Neither Doug nor John is ready to announce which Jewish causes they will support and to what extent, but as both men filled key roles in their parents’ fund for years, it’s clear that they have many shared priorities with that fund, particularly when it comes to Jewish giving.
Already, John said, the John and Marcia Goldman Foundation has begun to “expand its scope” to support certain “core elements” of the Richard and Rhoda Goldman Fund.
While he declined to specify which beneficiaries he was referring to, he did enumerate some of the priorities he shares with his late father: San Francisco’s Congregation Emanu-El, Hillel and the Jewish Studies program at San Francisco State University.
On the other hand, he noted that his parents’ fund provided seed money to numerous startups and new Jewish organizations, “and to be honest,” he said, “at this time we don’t know which ones might be considered and what will resonate the most with us.”
Doug is also reluctant to name names right now, although he said he is particularly interested in the “new, progressive Jewish organizations that have popped up in the community,” many of which got their start thanks to the Richard and Rhoda Goldman Fund.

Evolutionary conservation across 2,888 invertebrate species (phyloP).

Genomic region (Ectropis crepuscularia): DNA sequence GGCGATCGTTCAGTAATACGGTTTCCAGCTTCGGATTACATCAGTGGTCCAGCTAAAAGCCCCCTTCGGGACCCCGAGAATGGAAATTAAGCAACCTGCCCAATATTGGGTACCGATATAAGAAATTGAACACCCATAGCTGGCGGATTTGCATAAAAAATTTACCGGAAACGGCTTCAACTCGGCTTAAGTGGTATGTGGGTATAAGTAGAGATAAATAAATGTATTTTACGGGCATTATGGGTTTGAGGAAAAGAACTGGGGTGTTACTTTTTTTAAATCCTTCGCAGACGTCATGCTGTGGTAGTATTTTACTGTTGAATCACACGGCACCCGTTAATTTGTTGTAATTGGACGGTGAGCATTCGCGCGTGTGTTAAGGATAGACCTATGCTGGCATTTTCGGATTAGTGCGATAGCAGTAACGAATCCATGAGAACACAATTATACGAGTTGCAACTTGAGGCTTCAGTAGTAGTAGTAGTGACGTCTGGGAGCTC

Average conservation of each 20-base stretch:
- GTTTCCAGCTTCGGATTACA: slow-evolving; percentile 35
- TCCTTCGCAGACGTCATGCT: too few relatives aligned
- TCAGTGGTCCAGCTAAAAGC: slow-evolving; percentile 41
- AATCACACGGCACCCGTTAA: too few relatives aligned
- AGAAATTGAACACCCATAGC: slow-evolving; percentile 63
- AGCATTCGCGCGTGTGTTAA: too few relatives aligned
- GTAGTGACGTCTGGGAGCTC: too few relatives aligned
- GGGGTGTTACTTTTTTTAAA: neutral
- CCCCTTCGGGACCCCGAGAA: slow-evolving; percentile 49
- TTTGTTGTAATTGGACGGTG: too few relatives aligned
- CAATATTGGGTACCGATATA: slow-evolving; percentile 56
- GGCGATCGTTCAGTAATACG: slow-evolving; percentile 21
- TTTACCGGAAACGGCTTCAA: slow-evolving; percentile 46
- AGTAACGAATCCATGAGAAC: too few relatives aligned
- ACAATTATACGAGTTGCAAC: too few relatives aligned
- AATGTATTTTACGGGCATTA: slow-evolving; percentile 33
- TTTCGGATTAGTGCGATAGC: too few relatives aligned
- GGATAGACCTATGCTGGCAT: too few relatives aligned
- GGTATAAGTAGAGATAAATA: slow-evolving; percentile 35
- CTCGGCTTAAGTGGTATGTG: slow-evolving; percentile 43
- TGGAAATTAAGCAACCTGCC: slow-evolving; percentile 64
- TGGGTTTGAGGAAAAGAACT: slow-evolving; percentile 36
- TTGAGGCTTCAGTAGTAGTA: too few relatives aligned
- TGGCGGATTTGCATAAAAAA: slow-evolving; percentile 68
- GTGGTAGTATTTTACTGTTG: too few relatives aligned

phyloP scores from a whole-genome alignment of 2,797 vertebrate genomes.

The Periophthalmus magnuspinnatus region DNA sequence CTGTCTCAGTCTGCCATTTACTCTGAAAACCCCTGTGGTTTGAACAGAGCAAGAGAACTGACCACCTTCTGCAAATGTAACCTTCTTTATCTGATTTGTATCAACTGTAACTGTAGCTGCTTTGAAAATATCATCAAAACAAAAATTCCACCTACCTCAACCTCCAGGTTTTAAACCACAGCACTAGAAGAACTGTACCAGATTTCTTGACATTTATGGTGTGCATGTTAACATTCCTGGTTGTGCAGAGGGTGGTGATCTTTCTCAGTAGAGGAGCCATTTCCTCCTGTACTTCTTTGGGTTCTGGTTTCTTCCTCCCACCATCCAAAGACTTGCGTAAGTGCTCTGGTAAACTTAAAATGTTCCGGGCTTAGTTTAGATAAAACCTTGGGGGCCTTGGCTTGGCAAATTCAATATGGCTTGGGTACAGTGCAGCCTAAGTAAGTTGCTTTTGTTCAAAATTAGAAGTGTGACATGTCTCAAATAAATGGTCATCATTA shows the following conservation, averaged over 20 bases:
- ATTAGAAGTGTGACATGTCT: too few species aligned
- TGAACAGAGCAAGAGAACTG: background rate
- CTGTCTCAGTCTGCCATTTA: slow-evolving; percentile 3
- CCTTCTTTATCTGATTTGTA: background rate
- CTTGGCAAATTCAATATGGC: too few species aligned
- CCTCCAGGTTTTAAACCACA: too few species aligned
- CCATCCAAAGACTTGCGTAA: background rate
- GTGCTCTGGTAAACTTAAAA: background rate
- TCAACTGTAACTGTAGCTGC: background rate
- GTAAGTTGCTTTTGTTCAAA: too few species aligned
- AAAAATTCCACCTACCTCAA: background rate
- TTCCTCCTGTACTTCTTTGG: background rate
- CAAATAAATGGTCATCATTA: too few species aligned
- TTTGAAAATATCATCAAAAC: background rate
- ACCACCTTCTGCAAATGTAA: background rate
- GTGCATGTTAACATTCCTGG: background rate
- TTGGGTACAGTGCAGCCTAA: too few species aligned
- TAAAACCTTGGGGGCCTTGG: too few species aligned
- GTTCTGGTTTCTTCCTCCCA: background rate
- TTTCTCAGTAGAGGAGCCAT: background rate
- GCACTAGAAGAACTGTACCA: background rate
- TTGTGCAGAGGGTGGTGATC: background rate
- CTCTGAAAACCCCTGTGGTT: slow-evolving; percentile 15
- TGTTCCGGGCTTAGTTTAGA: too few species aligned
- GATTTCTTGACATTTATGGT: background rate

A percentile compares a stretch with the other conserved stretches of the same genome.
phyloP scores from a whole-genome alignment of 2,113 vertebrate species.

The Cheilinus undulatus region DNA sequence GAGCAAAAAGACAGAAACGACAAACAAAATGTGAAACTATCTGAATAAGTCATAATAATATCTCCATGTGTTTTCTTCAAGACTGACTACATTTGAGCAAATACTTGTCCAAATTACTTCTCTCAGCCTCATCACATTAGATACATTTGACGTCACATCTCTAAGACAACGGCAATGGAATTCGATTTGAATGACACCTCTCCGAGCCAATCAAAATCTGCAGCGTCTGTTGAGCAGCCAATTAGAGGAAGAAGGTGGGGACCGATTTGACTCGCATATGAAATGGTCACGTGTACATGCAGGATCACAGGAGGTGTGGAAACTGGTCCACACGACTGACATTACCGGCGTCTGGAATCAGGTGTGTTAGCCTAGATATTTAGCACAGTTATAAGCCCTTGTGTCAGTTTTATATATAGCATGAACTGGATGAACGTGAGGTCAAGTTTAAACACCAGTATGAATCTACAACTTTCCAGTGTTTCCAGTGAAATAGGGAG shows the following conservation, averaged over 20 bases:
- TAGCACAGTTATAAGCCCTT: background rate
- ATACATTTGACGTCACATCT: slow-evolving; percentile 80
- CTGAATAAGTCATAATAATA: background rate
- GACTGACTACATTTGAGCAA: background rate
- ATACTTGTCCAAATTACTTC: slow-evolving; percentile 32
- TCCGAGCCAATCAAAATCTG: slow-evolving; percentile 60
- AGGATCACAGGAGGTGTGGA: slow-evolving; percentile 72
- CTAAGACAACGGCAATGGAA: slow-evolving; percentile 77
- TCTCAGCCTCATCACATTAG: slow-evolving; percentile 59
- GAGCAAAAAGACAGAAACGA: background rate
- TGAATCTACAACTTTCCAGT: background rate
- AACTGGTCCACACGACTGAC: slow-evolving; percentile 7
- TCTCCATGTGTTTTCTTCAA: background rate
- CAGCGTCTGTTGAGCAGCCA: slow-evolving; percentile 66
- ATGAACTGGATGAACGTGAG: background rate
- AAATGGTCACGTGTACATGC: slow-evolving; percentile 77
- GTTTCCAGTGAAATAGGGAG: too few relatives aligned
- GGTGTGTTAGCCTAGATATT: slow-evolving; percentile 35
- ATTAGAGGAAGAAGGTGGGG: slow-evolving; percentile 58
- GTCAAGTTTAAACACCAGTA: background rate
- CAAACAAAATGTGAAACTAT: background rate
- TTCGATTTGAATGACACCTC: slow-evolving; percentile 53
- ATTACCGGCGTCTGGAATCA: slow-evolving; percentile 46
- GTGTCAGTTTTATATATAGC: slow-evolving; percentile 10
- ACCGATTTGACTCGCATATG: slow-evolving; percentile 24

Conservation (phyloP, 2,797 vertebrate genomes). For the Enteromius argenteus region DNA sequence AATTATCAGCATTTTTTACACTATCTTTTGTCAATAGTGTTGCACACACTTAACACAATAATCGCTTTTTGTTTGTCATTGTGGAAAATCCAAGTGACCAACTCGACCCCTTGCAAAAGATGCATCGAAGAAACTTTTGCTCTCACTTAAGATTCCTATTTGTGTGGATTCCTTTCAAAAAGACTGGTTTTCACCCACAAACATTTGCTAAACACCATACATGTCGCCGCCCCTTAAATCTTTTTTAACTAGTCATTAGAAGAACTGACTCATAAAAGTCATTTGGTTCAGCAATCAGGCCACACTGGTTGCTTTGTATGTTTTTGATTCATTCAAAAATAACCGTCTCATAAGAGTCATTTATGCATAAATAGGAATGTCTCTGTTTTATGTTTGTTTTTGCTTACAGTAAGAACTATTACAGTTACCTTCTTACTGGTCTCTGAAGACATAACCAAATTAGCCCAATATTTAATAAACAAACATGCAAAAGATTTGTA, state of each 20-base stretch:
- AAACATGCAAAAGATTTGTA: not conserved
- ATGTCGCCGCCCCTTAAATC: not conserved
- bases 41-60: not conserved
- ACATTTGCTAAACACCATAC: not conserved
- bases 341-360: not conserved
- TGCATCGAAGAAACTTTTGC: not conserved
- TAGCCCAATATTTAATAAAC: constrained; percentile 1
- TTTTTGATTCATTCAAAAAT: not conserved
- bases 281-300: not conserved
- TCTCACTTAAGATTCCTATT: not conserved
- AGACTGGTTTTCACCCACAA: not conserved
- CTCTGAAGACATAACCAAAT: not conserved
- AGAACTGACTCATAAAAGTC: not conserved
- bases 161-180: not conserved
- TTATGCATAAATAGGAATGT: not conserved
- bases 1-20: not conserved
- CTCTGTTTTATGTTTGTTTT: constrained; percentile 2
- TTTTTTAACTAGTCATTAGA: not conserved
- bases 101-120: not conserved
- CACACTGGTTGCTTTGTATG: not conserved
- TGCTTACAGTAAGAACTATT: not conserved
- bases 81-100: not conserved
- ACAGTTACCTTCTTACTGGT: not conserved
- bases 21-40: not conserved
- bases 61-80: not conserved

BlueStar, for example, which he says received seed money from his parents’ fund at his urging, was also supported for a while by the Lisa and Douglas Goldman Fund. “They are addressing a very big need in the Jewish community, and in a superb way,” Doug said.
Lisa Goldman named Moishe House, a network of residences for young Jews that began in Oakland and has spread globally, as a cause their fund hopes to continue supporting. She also expressed an interest in fostering Jewish singles events and outreach, and said she and Doug were “looking into some possibilities” along those lines.
Ultimately, both brothers say, the millions of dollars that are being added to their philanthropic coffers will greatly enhance their ability to support the causes they believe important — both Jewish and not — and will be something they will be proud and privileged to pass on to their children.
“The ramp-up is beginning, significantly,” said John Goldman. “We will be giving gifts of a completely different magnitude within two to three years. It’s already happening.”